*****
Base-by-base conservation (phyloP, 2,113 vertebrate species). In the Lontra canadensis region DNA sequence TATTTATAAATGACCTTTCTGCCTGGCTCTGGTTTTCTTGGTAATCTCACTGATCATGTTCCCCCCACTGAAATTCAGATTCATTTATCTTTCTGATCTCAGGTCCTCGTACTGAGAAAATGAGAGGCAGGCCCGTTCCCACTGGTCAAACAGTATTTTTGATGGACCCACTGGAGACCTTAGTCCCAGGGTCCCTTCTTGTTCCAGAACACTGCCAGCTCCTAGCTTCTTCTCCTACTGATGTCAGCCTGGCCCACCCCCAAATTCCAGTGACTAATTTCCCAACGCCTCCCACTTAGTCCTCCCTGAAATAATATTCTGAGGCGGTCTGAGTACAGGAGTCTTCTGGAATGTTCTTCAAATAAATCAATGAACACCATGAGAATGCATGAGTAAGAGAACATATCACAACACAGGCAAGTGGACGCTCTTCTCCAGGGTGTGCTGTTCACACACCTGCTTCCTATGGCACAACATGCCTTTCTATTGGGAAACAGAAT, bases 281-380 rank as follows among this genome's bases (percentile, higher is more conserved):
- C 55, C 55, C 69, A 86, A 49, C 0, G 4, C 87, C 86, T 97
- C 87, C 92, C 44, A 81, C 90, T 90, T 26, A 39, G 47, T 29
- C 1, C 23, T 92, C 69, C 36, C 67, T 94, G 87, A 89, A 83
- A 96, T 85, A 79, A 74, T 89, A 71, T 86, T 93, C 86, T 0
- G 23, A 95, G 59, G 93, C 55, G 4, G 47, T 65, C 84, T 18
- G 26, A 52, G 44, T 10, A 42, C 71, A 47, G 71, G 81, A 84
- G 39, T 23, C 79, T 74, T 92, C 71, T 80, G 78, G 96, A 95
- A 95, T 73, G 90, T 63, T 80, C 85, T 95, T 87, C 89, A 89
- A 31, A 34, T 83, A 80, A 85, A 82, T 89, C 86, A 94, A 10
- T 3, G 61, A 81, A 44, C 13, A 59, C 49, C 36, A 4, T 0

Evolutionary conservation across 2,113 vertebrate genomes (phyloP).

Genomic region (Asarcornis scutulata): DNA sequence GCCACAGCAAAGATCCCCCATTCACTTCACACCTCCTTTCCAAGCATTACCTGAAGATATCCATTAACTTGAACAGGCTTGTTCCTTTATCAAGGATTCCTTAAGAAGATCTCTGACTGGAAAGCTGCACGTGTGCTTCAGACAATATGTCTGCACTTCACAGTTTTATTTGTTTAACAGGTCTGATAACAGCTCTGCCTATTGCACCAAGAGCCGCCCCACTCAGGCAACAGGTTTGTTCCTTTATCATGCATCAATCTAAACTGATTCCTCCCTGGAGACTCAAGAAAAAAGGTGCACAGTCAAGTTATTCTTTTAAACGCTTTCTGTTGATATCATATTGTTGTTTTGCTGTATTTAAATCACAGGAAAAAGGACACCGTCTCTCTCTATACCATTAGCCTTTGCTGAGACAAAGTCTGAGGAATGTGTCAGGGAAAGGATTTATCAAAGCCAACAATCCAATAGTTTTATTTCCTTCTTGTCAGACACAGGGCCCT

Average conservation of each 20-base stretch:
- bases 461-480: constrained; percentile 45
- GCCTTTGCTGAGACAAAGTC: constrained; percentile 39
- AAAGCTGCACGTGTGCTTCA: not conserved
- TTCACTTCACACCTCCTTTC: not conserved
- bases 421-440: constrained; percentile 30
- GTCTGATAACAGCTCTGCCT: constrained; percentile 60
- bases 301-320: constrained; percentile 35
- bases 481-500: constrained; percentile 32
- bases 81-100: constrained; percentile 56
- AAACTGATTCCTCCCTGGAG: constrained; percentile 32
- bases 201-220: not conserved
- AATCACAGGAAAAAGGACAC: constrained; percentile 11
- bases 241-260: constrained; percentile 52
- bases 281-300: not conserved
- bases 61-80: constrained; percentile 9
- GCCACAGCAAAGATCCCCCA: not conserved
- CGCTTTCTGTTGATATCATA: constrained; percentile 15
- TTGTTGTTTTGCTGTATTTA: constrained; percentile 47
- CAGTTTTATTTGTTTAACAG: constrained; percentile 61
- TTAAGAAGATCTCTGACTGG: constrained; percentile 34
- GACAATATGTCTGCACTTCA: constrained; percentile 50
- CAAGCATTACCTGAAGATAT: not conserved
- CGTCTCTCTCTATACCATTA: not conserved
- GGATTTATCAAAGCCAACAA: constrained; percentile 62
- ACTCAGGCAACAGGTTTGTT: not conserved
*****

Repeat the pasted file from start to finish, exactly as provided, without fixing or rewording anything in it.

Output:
Base-by-base conservation (phyloP, 2,113 vertebrate species). In the Lontra canadensis region DNA sequence TATTTATAAATGACCTTTCTGCCTGGCTCTGGTTTTCTTGGTAATCTCACTGATCATGTTCCCCCCACTGAAATTCAGATTCATTTATCTTTCTGATCTCAGGTCCTCGTACTGAGAAAATGAGAGGCAGGCCCGTTCCCACTGGTCAAACAGTATTTTTGATGGACCCACTGGAGACCTTAGTCCCAGGGTCCCTTCTTGTTCCAGAACACTGCCAGCTCCTAGCTTCTTCTCCTACTGATGTCAGCCTGGCCCACCCCCAAATTCCAGTGACTAATTTCCCAACGCCTCCCACTTAGTCCTCCCTGAAATAATATTCTGAGGCGGTCTGAGTACAGGAGTCTTCTGGAATGTTCTTCAAATAAATCAATGAACACCATGAGAATGCATGAGTAAGAGAACATATCACAACACAGGCAAGTGGACGCTCTTCTCCAGGGTGTGCTGTTCACACACCTGCTTCCTATGGCACAACATGCCTTTCTATTGGGAAACAGAAT, bases 281-380 rank as follows among this genome's bases (percentile, higher is more conserved):
- C 55, C 55, C 69, A 86, A 49, C 0, G 4, C 87, C 86, T 97
- C 87, C 92, C 44, A 81, C 90, T 90, T 26, A 39, G 47, T 29
- C 1, C 23, T 92, C 69, C 36, C 67, T 94, G 87, A 89, A 83
- A 96, T 85, A 79, A 74, T 89, A 71, T 86, T 93, C 86, T 0
- G 23, A 95, G 59, G 93, C 55, G 4, G 47, T 65, C 84, T 18
- G 26, A 52, G 44, T 10, A 42, C 71, A 47, G 71, G 81, A 84
- G 39, T 23, C 79, T 74, T 92, C 71, T 80, G 78, G 96, A 95
- A 95, T 73, G 90, T 63, T 80, C 85, T 95, T 87, C 89, A 89
- A 31, A 34, T 83, A 80, A 85, A 82, T 89, C 86, A 94, A 10
- T 3, G 61, A 81, A 44, C 13, A 59, C 49, C 36, A 4, T 0

Evolutionary conservation across 2,113 vertebrate genomes (phyloP).

Genomic region (Asarcornis scutulata): DNA sequence GCCACAGCAAAGATCCCCCATTCACTTCACACCTCCTTTCCAAGCATTACCTGAAGATATCCATTAACTTGAACAGGCTTGTTCCTTTATCAAGGATTCCTTAAGAAGATCTCTGACTGGAAAGCTGCACGTGTGCTTCAGACAATATGTCTGCACTTCACAGTTTTATTTGTTTAACAGGTCTGATAACAGCTCTGCCTATTGCACCAAGAGCCGCCCCACTCAGGCAACAGGTTTGTTCCTTTATCATGCATCAATCTAAACTGATTCCTCCCTGGAGACTCAAGAAAAAAGGTGCACAGTCAAGTTATTCTTTTAAACGCTTTCTGTTGATATCATATTGTTGTTTTGCTGTATTTAAATCACAGGAAAAAGGACACCGTCTCTCTCTATACCATTAGCCTTTGCTGAGACAAAGTCTGAGGAATGTGTCAGGGAAAGGATTTATCAAAGCCAACAATCCAATAGTTTTATTTCCTTCTTGTCAGACACAGGGCCCT

Average conservation of each 20-base stretch:
- bases 461-480: constrained; percentile 45
- GCCTTTGCTGAGACAAAGTC: constrained; percentile 39
- AAAGCTGCACGTGTGCTTCA: not conserved
- TTCACTTCACACCTCCTTTC: not conserved
- bases 421-440: constrained; percentile 30
- GTCTGATAACAGCTCTGCCT: constrained; percentile 60
- bases 301-320: constrained; percentile 35
- bases 481-500: constrained; percentile 32
- bases 81-100: constrained; percentile 56
- AAACTGATTCCTCCCTGGAG: constrained; percentile 32
- bases 201-220: not conserved
- AATCACAGGAAAAAGGACAC: constrained; percentile 11
- bases 241-260: constrained; percentile 52
- bases 281-300: not conserved
- bases 61-80: constrained; percentile 9
- GCCACAGCAAAGATCCCCCA: not conserved
- CGCTTTCTGTTGATATCATA: constrained; percentile 15
- TTGTTGTTTTGCTGTATTTA: constrained; percentile 47
- CAGTTTTATTTGTTTAACAG: constrained; percentile 61
- TTAAGAAGATCTCTGACTGG: constrained; percentile 34
- GACAATATGTCTGCACTTCA: constrained; percentile 50
- CAAGCATTACCTGAAGATAT: not conserved
- CGTCTCTCTCTATACCATTA: not conserved
- GGATTTATCAAAGCCAACAA: constrained; percentile 62
- ACTCAGGCAACAGGTTTGTT: not conserved